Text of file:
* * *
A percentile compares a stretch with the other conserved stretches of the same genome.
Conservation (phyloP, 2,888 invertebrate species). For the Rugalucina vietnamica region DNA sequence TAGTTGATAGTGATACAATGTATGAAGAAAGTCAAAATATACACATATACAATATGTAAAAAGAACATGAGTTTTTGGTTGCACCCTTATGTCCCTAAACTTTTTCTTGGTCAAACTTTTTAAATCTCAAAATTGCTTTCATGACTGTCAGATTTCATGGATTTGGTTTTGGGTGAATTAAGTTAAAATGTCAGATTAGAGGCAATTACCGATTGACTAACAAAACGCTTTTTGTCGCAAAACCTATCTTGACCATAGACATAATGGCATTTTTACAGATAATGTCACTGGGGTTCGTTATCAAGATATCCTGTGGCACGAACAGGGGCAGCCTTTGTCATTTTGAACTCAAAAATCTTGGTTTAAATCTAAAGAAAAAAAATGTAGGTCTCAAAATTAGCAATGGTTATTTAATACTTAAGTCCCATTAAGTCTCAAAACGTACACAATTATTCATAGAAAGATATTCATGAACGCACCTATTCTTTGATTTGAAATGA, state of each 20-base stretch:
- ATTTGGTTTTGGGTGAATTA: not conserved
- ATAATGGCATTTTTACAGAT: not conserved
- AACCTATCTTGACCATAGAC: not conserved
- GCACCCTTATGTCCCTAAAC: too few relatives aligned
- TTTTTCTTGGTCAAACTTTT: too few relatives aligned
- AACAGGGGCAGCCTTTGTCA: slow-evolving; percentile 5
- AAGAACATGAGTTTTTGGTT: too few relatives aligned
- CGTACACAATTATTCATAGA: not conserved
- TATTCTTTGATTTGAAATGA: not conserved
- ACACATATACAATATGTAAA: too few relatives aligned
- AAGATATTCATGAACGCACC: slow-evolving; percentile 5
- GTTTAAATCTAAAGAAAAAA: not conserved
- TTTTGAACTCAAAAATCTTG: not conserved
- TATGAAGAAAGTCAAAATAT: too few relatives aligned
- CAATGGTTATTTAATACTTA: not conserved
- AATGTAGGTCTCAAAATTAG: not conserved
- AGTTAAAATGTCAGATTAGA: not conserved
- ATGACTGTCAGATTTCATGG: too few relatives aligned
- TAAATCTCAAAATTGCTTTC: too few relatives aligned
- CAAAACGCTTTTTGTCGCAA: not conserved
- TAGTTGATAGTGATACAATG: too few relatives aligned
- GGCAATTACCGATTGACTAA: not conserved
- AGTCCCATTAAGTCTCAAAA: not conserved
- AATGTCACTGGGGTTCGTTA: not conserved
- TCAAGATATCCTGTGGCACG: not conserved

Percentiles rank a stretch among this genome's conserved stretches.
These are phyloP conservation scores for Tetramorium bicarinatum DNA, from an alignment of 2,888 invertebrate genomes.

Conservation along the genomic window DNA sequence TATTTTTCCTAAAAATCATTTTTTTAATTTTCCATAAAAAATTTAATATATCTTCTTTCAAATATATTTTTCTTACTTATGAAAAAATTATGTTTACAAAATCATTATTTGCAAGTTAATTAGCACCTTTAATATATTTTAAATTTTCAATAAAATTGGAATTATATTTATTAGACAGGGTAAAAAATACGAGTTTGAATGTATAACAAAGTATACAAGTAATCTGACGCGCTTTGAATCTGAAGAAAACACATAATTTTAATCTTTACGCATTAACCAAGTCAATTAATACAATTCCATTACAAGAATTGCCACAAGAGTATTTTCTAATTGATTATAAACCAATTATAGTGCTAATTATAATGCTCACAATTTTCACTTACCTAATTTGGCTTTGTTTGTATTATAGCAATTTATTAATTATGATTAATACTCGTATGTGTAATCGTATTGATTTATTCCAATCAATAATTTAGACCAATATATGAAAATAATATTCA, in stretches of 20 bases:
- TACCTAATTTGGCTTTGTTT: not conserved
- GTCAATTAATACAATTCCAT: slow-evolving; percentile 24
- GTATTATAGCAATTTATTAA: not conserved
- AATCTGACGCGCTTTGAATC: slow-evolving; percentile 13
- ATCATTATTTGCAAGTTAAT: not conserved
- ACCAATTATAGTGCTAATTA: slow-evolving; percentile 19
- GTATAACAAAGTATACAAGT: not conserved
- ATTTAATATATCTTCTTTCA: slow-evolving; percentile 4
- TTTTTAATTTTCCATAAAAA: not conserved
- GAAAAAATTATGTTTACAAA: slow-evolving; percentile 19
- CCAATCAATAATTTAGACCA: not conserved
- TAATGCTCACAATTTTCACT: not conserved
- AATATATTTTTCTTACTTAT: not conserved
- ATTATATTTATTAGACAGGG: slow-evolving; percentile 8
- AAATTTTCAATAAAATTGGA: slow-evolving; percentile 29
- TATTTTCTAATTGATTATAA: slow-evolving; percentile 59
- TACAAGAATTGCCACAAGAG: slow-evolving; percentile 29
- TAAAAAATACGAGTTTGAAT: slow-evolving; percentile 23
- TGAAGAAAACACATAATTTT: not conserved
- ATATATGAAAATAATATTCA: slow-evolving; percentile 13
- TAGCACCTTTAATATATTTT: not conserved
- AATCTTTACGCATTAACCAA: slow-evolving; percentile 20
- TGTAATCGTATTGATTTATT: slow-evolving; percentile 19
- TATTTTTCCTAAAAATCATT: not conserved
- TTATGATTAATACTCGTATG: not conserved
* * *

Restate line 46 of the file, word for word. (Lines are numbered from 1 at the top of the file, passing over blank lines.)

- TATTTTCTAATTGATTATAA: slow-evolving; percentile 59